When Google last year unveiled Android, its open-source mobile phone platform, I published an article titled, Android vs. iPhone: Will the Google Phone Be an iPhone Killer?
At the time, before iPhone 2.0, it looked like Android had a good shot at taking down the iPhone, for several reasons:
- Android phones were set to be priced around $200, while the iPhone at the time was priced at a minimum of $400 (for the 4GB model).
- Because Android is open-source, developers can freely create applications for the phones. When I wrote my article last November, Apple had not yet released a software development kit for the iPhone, so any third-party applications on iPhone were unauthorized.
- Apple signed a contract with AT&T binding the iPhone in the United States to the wireless company for five years, while Google’s Android phones will be built by various manufacturers and supported by many carriers.
Add to that the fact that when I wrote the article, there was still no mention of 3G data speeds or GPS being on the iPhone.
iPhone 2.0: A lot’s changed in half a year
Apple is not oblivious to Android’s potential, so it looks like they’ve stepped up their game to take on Google with iPhone 2.0.
The 2nd-generation iPhone will cost $200-$300 — discounted by an AT&T iPhone subsidy that will lose the wireless company money.
The App Store on iPhone 2.0 will let third-party developers distribute their own apps. Plus the new iPhone will have 3G and GPS features.
Still some obstacles remain:
1. iPhone is bound to AT&T for another four years
What was Apple thinking signing a five-year contract in such a fast-moving industry? While Google dominates the subscriber bases of T-Mobile, Verizon and Sprint, iPhone will be stuck in a cage with AT&T.
2. iPhone is not open source
Open-source means greater flexibility. A 100% open-source handset powered by Android will have large communities behind it, working to improve every aspect of the phone.
iPhone, on the other hand, will have only Apple behind it. Of course, there will be the upcoming App Store, which gives developers some freedom to distribute their applications. But such a setup is far from open source. That’s why I think that to compete with Google, Apple will have to work to make the future of iPhone as open as possible.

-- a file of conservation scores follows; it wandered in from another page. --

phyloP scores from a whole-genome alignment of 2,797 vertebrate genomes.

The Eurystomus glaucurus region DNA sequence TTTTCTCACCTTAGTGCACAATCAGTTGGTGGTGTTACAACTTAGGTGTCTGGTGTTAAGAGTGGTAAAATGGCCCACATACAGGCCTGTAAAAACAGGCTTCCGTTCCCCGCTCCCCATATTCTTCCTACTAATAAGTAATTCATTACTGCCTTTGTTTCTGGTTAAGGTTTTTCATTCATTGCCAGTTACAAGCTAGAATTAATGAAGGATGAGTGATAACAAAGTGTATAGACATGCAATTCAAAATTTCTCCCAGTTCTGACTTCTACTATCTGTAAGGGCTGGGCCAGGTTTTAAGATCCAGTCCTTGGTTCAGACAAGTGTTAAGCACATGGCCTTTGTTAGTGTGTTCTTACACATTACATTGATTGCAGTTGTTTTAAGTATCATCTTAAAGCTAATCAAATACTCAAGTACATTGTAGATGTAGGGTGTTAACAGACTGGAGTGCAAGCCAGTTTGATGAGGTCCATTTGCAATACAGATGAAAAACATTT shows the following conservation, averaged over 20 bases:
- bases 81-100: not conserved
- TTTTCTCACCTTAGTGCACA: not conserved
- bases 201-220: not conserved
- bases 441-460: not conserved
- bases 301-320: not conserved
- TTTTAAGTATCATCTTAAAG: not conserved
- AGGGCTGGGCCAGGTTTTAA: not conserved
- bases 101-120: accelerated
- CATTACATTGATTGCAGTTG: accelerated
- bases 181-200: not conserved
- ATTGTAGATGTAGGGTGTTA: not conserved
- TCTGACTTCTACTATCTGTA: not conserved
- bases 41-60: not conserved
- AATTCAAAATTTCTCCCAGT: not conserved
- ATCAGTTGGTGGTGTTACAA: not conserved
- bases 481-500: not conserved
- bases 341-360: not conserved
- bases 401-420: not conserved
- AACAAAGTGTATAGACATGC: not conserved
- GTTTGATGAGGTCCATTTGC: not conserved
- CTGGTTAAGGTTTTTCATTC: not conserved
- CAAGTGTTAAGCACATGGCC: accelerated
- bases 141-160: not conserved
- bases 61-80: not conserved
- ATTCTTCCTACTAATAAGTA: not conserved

3. iPhone has only one look
It may come a time when the iPhone will become so trendy that people won’t want to buy one and fit into the crowd. Would you feel funny if you were sitting at a dinner table, and all six people in your party had iPhones?
The handset hardware that will carry the Android platform will be built by several companies in Google’s Open Handset Alliance. So people will be able to have their own unique phones, but all powered by Android software.
On the other hand, it might work out in Apple’s favor for the iPhone to maintain a consistent design. That could give it a more memorable brand identity than Google’s Android, which will not have one iconic look like that of the iPhone.
Android vs. iPhone: Which is the better phone?
Hai of Mobile Madness points out a few things Android developers can do to dominate the iPhone:
- Make software distribution decentralized, but organized so that application distribution can become viral.
- Improve and encourage consistency of design among Android applications.
- Target third-world countries.
All of these are good strategies that either company could follow, and they show the expanse of opportunities that have arisen in this now-revolutionized mobile phone industry.
I think at this point, considering Google’s history of successful products, it’s anyone’s game.
But iPhone 2.0 is without-a-doubt much better equipped to handle Android than the old iPhone was.
iPhone or Android? What do you think?
Which is the better phone? I would love to hear your opinion in the comments.